Should I Buy a House with Polybutylene Pipes?
Polybutylene piping was largely used in homes from the late 1970s to around the early 1990s — this means that there is a good chance many houses on the market today may contain them. Polybutylene pipes were widely popular for their cheap and lightweight properties, and they were also easier to manufacture than their metal counterparts. However, this material was eventually recalled due to the increase in pipe failure, and homeowners are still fighting back against the manufacturer for damages faced as a result of the pipes.
The housing market is hot right now, and, as a result, there isn’t an unlimited number of options for buyers to choose from. When a house does come around that fits within the parameters of what you are looking for, it can be hard to pass it up. So, should you turn away your dream home because it contains polybutylene pipes?
Are Issues with Polybutylene Pipes Guaranteed?
Although there are studies that show a percentage of pipe failure is linked to issues with polybutylene pipes, it all boils down to this: At the end of the day, it’s impossible to predict if your polybutylene pipes will fail. As said above, many homes built during the late 1970s to early 1990s that were designed with polybutylene pipes still contain them to this day, so some pipes are still holding up. No matter how durable, all materials will inevitably face wear and tear, although the fact that polybutylene has proven to fail at a higher rate should still be kept in mind.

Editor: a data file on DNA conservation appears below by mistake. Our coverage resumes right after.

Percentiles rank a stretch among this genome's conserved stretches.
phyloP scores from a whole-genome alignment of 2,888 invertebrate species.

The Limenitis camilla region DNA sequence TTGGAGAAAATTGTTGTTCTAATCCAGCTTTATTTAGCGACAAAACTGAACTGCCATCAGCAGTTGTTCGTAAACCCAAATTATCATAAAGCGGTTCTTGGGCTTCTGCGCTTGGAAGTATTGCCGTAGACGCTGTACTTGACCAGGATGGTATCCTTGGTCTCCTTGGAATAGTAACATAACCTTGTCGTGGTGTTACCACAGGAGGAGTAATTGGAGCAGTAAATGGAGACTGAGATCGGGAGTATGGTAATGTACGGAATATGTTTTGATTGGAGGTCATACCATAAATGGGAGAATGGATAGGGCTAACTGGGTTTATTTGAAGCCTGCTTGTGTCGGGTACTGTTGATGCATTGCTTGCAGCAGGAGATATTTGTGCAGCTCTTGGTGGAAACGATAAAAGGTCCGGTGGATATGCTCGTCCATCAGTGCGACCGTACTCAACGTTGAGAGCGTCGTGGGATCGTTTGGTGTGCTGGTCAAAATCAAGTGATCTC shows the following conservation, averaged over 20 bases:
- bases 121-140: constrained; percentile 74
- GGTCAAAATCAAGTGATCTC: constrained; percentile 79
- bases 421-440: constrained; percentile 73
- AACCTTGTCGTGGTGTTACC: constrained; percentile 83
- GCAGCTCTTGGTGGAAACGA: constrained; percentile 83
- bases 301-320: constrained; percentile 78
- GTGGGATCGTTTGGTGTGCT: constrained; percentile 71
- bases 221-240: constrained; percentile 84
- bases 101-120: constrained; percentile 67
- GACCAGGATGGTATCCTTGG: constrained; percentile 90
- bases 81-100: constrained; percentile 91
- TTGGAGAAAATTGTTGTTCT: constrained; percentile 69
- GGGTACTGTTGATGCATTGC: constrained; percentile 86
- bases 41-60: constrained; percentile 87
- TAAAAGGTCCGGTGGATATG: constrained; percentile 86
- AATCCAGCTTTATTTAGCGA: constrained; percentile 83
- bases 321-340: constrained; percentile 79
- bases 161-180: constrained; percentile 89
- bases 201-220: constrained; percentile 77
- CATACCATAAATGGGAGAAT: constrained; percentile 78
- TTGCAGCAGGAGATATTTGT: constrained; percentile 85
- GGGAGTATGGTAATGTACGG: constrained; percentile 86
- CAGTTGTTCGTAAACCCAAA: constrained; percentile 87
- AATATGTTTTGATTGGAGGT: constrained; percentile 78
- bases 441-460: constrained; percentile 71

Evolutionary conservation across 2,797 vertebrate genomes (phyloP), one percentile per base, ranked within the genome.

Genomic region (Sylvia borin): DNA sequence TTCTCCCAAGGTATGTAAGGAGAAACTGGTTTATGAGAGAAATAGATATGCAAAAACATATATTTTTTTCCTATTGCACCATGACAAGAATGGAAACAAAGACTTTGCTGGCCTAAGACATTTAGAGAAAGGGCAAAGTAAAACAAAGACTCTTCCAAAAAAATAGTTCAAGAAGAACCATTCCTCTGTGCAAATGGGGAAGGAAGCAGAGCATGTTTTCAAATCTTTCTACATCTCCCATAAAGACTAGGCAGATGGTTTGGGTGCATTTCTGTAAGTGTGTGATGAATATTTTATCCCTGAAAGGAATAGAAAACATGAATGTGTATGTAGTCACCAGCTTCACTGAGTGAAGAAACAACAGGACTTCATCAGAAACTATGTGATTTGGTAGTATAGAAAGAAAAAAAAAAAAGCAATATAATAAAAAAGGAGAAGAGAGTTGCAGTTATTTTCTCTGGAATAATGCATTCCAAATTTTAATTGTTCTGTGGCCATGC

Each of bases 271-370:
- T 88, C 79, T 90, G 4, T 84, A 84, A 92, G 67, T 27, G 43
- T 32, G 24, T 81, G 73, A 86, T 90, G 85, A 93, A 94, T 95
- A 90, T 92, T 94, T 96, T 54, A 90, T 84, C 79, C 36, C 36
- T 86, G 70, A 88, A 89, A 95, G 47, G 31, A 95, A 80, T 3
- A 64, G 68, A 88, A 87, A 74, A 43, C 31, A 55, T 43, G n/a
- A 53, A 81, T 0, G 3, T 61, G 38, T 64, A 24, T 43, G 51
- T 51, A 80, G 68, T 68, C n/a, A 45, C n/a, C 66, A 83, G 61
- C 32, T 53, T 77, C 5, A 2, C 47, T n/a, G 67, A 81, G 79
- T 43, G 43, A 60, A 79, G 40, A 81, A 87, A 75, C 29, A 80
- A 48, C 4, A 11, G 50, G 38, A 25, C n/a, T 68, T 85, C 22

Making the Decision
Overall, polybutylene pipes should not completely deter you from purchasing a home you love. You should, however, take some additional steps if you do decide to make a deal on a house with these types of pipes.
Hiring a professional plumber is key to ensuring the pipes are still in good shape. Doing so will alert you of any serious issues that can be foreseen and potentially avoided. Next, check with your homeowners’ insurance policy to guarantee you’re protected from any potential damages — unfortunately, not all insurance companies will protect against flood damage from polybutylene pipes. You may also want to discuss the chance of repiping the home with the sellers before your move-in and see if you can work out a deal.